for its administration? And if these double
taxes (under the Tariff of 1842,) are paid
chiefly by the farmers of the country, as we
believe they are, they have a right to com
plain against the excess; and North Carolina
being a community of farmers, might be ex
pected to reduce such burdens, regardless of
party leaders. If it must needs be, that our
farmers are taxed, in order to protect favored
classes of capitalists, is it not quite enough to
tax them ALL that the Government NEEDS?
Wherefore should they be oppressed with
double taxes? But suppose this Tariff did
not operate unequally against the farmers, for
we mean not to discuss that question now; let
it be conceded that these Double Tariff Tares
were imposed upon all sections and all classes
alike, w it hmostunerringimpartiali t y ,& tha t al 1
the People paid them in just proportions, then
is it not beyond dispute the interest of all the
people in all sections and of all classes to re
peal one half of their own Taxes, the econo
mical administration of the Government re
quiring no more for its libera! support? Nay
let.it be supposed that these DOUBLE bur
thens were now resting upon the shoulders
(four countrymen in other States, and not
upon ours, would the people of North Caro
lina be so unjust and so ungenerous as to
refuse any relief to those who pay thern, when
by taking off but one half of them, there
would still be enough for the Government,
and to spare ? What does it matter to this
question whether the North or the South, the
East or tne West, pays an equal portion
of the Taxes? When the amount of reven
ue so far exceeds the wants of the Govern
ment, Justice, Patriotism and self-interest
unitedly cry out against it. and the People,
every where, owe it to themselves, to insist
upon a diminution of such burdens, and to
eject no one President who is 44 utterly oppo
sed to it." But Mr. Clay's party leaders
have adopted this Tariff of 1842, as THEIR
OWN, even in North Carolina. Mr. Clay
has pledged himself in writing, that he is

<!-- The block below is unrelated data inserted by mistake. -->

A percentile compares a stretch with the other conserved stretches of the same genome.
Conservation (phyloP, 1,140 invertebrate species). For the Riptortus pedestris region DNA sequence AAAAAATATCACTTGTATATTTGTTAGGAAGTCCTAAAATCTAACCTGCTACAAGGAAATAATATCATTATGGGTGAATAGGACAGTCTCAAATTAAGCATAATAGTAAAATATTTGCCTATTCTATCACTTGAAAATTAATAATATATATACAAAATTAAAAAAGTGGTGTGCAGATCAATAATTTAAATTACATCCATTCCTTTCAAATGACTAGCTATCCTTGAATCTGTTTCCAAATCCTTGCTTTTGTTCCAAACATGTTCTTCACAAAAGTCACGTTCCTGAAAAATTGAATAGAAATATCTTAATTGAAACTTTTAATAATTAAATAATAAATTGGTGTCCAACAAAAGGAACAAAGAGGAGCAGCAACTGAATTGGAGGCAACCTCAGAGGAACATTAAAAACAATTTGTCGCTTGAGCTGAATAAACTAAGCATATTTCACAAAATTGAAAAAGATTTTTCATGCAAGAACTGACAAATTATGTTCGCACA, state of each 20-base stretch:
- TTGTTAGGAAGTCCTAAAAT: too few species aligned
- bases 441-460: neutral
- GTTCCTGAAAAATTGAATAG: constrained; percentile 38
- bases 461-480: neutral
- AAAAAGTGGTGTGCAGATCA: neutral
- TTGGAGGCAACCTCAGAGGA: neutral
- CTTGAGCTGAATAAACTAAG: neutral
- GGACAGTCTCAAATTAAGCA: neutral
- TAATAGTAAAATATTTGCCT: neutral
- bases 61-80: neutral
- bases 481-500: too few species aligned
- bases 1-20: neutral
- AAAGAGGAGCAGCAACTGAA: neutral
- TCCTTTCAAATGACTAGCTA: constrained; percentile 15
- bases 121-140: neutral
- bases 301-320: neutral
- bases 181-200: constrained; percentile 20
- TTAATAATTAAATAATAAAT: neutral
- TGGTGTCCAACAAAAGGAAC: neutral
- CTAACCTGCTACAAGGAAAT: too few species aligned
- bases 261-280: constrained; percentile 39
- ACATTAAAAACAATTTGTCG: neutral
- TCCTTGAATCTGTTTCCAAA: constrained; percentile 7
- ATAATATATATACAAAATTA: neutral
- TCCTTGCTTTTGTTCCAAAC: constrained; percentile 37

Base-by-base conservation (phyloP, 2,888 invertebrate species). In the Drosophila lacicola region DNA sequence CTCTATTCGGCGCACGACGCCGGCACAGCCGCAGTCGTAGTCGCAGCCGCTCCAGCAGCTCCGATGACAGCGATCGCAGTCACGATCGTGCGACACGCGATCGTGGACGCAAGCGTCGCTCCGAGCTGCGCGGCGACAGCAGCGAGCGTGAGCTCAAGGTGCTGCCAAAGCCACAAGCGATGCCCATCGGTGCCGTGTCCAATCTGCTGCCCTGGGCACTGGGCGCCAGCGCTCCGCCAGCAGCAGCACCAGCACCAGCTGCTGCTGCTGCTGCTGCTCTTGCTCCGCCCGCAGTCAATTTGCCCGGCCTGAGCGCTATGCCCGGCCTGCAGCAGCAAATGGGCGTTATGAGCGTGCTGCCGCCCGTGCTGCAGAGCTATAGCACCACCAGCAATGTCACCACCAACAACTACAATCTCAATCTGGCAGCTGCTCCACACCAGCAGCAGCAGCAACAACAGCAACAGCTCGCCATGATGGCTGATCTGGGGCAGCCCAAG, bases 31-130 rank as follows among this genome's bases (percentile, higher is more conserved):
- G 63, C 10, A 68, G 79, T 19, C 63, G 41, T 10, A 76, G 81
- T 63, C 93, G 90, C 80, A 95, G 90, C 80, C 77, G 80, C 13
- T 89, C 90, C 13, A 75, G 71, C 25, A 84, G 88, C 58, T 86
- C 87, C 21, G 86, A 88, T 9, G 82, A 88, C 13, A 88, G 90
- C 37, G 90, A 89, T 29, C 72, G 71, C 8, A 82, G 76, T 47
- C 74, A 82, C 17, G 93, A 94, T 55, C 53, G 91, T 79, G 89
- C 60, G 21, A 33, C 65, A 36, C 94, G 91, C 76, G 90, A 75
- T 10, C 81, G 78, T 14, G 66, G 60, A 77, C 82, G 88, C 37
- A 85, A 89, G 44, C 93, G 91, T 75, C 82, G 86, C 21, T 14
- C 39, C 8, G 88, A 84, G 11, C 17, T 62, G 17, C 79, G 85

PEAL." Such are his own words not our.
Col. Polk has given no such unwise pledge
against the repeal of Double Taxes, not ne
cessary to an economical administration.
A Tariff for Revenue. The Tax necessary
to raise revenues sufficiently large to support
the Government, is opposed by no party ; cer
tainly it is not by us, nor by the Democratic
Party ; but we are protesting only against the
Double Taxes ; we are only resisting double
burthens ; we are opposing a system by which
Forty Millions of Dollars in Taxes are levied
for Revenue, when the Government does not
need more Revenue than Twenty Millions.
This single view of the subject would seem
to supersede the necessity tor presenting it id
any other.
The Clay Party say they are for a PROTEC
TIVE TARIFF. A system to impose bur
thens upon one class for the benefit of anoth
er, for in no other way can it be protective.
And since the elections in August it his been
proclaimed that a majority of the People of
this State are in favor of that system. Wnen,
if c r before, was the voice of North Caroli
na raised by the PEOPLE against DECREA
SING their Taxes ? Neither is it so now.
No later than the last Assembly it was 44 fc-
solved, That while Noith Carolina will
44 never object to any amount of taxes equally
44 apportioned and imposed for the purpose of
44 raising revenue to support the government
44 economically administered, yet this State
44 will never consent to the imposition of Tax
44 es, the design and operation of which are to
44 promote the interest of particular occupa
44 Hons at the general expense." This was
no party Resolution. All parties voted for it.
In the Senate there were only five votes against
it, and in the Commons only eighteen ! So in
Congress all the members of both parties
from North Carolina who voted against the
protective tariff of 1842, when it w as passed,
with a solitary exception. So from the tariff
of 1816 to that which passed in 1842, the vote
ot iNorth Carolina has been always given in
Congress against this system of taxing the
whole people for the benefit or protection of
44 particular occupations," but in favor of rev
enue duties. From Nathaniel Macon to
the time of Willie P. Mangum and his col
league in 1842, (Mr. Graham, the Governor
elect) all our Senators have voted against the
protective system. So the Journals of our
Assembly show that Congress never passed a
protective tariff that the North Carolina Le
gislature did not remonstrate and protest e
gainst it. And in perfect concurrence with
all these proceedings have been the tone and
language of the leading politicians Mind of
public meetings of the people every where,
and at all times in North Carolina, including
amongst the politicians those who now belong
to the Clay party. Indeed until a very recent